Crowding in private investment critical for Nepal’s development
Crowding in the private sector and maximizing finance from all possible sources will be critical for Nepal’s ambitious-but-realizable voyage towards a Middle-Income Country (MIC) by 2030, according to the latest edition of the World Bank’s Nepal Development Update released onThursday.
The government has targeted a 10-percentage-point increase in investment by 2021, which is only possible with a shift from remittance-led and consumption-based growth to one driven by investment and productivity, the Update says.
In FY 2018, growth in Nepal remained strong at 6.3 percent despite less favorable monsoons and the slight easing of growth from the rebound following the trade disruptions in 2016. The report also highlights the increasing contribution of investment as a key driver of growth. The Update projects GDP growth over the medium term to average 6 percent, driven primarily by total investment. Inflation is expected to hover below 5 percent, assuming continued increase in oil prices and depreciation of the exchange rate.
“Selected priority reforms to crowd in the private sector are a must, along with a strong emphasis on increasing firm competitiveness and exports,” said Dr. Kene Ezemenari, World Bank Senior Economist and author of the update. “Promoting financial inclusion, developing long-term financing to invest in infrastructure, strengthening public investment management and public private partnerships (PPP) are the key priorities for Nepal to position itself as a relevant global player,” she added.
In its Special Focus section, the report notes that Nepal’s ability to integrate into the global markets is hampered by negligible Foreign Direct Investments (FDIs) over the past several years. To generate higher and more sustainable GDP growth over the long term, Nepal requires a transformative change in its FDI environment. This FDI will generate funds, support innovation and propel skills development. This, in turn, requires a revamped legislative and regulatory framework to facilitate both foreign and domestic investment. This includes, among others, enacting the Private Public Partnership (PPP) law, developing a pipeline of PPPs, and addressing constraints to skills and managerial capabilities especially in tourism, agribusiness and ICT. Easing restrictive policies on borrowing from foreign lenders, engaging foreign investors and deepening capital markets would also be needed.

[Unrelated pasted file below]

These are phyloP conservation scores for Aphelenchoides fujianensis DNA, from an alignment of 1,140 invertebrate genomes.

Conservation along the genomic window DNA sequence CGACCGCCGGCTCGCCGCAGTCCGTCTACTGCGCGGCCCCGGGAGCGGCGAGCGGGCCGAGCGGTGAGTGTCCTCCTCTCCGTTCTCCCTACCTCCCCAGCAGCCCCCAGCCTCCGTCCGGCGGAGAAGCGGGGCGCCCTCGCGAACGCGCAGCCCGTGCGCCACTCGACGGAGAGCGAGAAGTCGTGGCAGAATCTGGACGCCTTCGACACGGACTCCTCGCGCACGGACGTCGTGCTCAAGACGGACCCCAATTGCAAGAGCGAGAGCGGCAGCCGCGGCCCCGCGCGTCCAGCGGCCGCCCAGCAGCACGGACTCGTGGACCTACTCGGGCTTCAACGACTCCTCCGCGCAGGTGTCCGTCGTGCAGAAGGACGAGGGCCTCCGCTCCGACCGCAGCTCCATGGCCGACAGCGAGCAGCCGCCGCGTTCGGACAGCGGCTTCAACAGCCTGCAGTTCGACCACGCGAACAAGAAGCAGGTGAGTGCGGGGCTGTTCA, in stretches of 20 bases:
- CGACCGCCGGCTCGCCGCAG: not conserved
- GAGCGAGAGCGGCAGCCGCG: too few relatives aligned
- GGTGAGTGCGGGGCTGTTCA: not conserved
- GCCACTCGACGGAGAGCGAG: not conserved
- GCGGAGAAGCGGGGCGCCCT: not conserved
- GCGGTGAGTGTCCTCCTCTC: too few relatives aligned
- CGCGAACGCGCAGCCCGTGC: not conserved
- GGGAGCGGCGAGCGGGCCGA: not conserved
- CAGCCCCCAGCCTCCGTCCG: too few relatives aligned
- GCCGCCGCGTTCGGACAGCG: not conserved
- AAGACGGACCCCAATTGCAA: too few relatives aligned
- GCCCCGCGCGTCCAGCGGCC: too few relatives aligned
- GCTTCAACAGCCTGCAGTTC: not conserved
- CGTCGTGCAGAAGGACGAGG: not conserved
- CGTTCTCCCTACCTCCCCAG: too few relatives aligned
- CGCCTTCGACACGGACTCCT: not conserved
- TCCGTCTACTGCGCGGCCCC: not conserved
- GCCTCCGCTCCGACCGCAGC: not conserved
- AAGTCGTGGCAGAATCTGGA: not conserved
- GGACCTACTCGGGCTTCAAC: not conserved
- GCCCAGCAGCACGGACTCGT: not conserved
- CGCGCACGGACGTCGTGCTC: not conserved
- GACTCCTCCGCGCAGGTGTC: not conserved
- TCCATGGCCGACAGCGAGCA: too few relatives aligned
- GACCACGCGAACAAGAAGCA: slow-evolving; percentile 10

“Our development model of “Prosperous Nepal, Happy Nepali” aims to achieve faster growth through higher levels of investment, productivity, and effective public institutions that can crowd in private resources,” said Dr. Yuba Raj Khatiwada, Minister of Finance, Government of Nepal. “The Government is already working on policies and reforms to strengthen the investment ecosystem, create a suitable climate for FDI and encourage the private sector to achieve their productive potential. An international investment summit to capitalize on development of industries has been planned for March, underlining our commitment to the private sector,” he added.
“The Government of Nepal will need to continue taking proactive and transformative steps to attract investments to drive its development,” said Dr. Qimiao Fan, World Bank Country Director for Bangladesh, Bhutan and Nepal, “This is a new day for Nepal, and key policies and practices will be needed to signal to global investors that a new ecosystem is being put in place. As a trusted partner, the World Bank Group will provide all required support to this critical agenda.”